It happened one night (as the famous movie is titled), at dinner. My husband and I, who rarely ever argue — our views and values line up remarkably parallel, happily — had an argument. It was, for us, a doozy, “full of sound and fury,” signifying — what?
Like much else in these Trump-obsessed times and this Trump-obsessed household, it was related to our new president, You-Know-Who.
It occurred shortly after the Trump administration inaugurated its “zero-tolerance” policy on illegal immigrants, which at its most inhuman entailed separating children from their parents. The headlines were heartbreaking, so were the images, the voice recording of crying children, all of it.
The evening in question, I was going on and on about the policy’s heartlessness — in truth I probably got operatic about it, but appropriately so, as it’s truly tragic opera, also I had just written about it (here). When did we Americans become so cruel?
Suddenly Larry, who has a super-extra-long fuse, slammed the table with his fist. What? My husband and best friend, otherwise known to me as Sweetie, slammed the table? “Enough!” he shouted. “You talk about heartless, what about the heartlessness of 5,000 homeless children right here in our own county?” (He later wrote about the problem, here.)
Stung, but not one to back down, I instantly swung into defense. So did Larry. From there the argument escalated quickly, but where it escalated to, I can’t remember — this is where the sound and fury came in. It even got to the point, far out-of-bounds, where we accused each other of being insufficiently supportive of our positions, as well as of ourselves. Whoof.
I’ll be diplomatic and say I can’t remember who called a time-out, but a time-out was called and we went to the gym, for our usual after-dinner workout.
Speed-walking faster than usual, and still shaken, I turned over in my mind: How did that happen, that shout-fest, and so fast? Of course first I thought of better tacks I might have taken with my argument or how, like an attorney in court, I might have inserted an “Irrelevant” into Larry’s. But soon enough, about the half-mile point, I realized this: We were both expressing our agony at the general heartlessness unleashed in these tumultuous Trumpian times. Our arguing signified, not nothing as Shakespeare expressed it in “Macbeth”; we were shouting on behalf of humanity.
But we were also shouting at each other, and that was the problem. Donald Trump, amoral and disruptive — and inhuman — force that he is proving to be, had invaded not only our lives, but our marriage. Attenzione.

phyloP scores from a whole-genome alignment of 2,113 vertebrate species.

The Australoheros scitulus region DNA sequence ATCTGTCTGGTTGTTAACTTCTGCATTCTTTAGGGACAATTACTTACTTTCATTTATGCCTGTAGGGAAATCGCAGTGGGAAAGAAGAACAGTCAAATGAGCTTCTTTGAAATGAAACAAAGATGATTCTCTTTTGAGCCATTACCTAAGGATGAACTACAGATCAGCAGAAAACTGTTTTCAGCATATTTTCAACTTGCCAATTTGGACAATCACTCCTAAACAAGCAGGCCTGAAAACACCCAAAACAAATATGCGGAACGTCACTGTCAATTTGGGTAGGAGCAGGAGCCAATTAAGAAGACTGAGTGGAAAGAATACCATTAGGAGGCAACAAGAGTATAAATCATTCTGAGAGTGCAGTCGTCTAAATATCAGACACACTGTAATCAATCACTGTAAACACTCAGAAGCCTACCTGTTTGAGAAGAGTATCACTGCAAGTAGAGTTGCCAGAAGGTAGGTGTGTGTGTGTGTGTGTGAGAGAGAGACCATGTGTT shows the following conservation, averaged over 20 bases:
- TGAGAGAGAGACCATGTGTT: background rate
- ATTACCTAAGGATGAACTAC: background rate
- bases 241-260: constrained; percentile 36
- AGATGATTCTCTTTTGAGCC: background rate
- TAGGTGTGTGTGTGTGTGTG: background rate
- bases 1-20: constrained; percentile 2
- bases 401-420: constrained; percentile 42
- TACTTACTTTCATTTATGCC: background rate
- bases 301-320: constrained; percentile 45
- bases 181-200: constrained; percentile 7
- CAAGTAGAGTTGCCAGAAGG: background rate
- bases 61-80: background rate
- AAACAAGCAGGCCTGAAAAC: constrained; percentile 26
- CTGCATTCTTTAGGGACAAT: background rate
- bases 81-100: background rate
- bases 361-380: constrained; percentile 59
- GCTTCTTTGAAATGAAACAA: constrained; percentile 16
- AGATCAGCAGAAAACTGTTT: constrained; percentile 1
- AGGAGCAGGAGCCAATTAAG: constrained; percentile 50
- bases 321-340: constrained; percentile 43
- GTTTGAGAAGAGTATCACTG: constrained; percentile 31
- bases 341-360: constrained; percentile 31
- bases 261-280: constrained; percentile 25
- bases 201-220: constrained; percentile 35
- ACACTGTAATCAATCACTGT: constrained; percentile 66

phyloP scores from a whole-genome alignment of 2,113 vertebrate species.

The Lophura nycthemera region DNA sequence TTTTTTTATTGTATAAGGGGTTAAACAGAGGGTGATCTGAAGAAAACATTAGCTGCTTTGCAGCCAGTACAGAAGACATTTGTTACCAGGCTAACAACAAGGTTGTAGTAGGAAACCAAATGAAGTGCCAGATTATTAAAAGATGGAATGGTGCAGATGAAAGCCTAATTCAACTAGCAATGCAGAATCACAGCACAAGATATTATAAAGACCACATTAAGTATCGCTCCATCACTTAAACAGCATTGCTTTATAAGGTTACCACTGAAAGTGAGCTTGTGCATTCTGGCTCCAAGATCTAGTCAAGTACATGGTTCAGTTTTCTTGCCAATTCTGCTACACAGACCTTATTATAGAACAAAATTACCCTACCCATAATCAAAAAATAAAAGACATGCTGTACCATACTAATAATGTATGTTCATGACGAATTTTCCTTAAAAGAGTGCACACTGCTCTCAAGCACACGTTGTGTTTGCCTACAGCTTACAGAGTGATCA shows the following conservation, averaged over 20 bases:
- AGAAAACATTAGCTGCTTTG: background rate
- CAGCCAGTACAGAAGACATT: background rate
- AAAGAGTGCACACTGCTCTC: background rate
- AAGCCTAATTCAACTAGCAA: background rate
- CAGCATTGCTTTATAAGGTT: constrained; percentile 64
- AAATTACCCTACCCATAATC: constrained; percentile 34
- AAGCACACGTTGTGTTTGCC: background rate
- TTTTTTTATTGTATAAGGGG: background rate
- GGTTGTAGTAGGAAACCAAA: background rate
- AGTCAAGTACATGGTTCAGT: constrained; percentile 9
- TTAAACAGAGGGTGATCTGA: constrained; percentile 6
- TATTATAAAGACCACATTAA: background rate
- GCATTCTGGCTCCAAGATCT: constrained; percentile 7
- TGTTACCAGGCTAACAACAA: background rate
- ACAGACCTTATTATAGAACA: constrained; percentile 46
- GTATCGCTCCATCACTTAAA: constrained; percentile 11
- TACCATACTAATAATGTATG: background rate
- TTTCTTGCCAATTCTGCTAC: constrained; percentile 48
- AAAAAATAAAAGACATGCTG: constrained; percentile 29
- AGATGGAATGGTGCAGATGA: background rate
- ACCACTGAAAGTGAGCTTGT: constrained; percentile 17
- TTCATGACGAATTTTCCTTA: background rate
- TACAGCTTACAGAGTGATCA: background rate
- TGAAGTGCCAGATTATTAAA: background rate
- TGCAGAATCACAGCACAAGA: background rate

When we got home from the gym, we hashed it out, to resolution (it became a late night). In our now 41-year marriage, it has been our habit to hash out any problem before calling it a day (which is one reason we have enjoyed a long marriage). Certainly, as two people engaged in public life — Larry as a lifelong public servant (32 years in the Navy, eight years as a state legislator), me as a commentator — we cannot banish Trump from our lives and still also engage. But we can box him into a tight and well-regulated corner.
For one thing, we agreed, with both of us so angry at the ruination Trump is causing, we need to bring the emotional temperature way down in our household and take a deep breath whenever our Trump-generated gorge rises, because we absolutely cannot allow The Disrupter to spin us out of our marital equilibrium. And this is a challenge, because Trump’s outrages come daily, his lies accelerating (also here).
Which led to another point we agreed on: We need to control our Trump-obsession. Full-blown obsessives lose their acuity, creativity, subtlety — all qualities we need to combat the very real perils that Trump poses to the Republic. To be fighting fit, and to maintain our marital equilibrium as well as our physical health, we need to deflate the intensity of our Trump-obsession and redirect that energy away from our nervous systems and toward our brain centers. No more shouting at each other (although shouting in Trump’s general direction is still permitted).
It’s at this juncture that I recall a Russian couple we knew in the mid-1990s, when we lived in Washington, D.C. I regret to say we have lost contact with Viktor and Marita, but I remember well their marital philosophy, as Marita explained to me over coffee.
During the Communist period in the former Soviet Union, when life was full of fear and terror and economic hardship, Marita and Viktor did what many other Russian couples did: They engaged in “internal migration.” That is, while the outside world was Hell, in their personal lives they created Heaven and took care of their souls — with poetry, with classical music. And they protected their marriage bond, taking extra care to treat each other with the love and respect they saw nowhere in their external life. After Communism fell in 1991, Viktor landed a science research fellowship in the U.S. and here, in our freedoms, they flourished, they could relax. But even in objectively better times, they did not relax their adherence to their marital code: No matter the state of the world, you treat your beloved as beloved.
With objectively worse times now visited on America, fomented by our nefarious president, this marital code — indeed it’s a code bearing on the conduct of all kinds of personal relationships — promises sustenance and value in otherwise barren times.
“Code of conduct”: Even the idea elevates. Salud.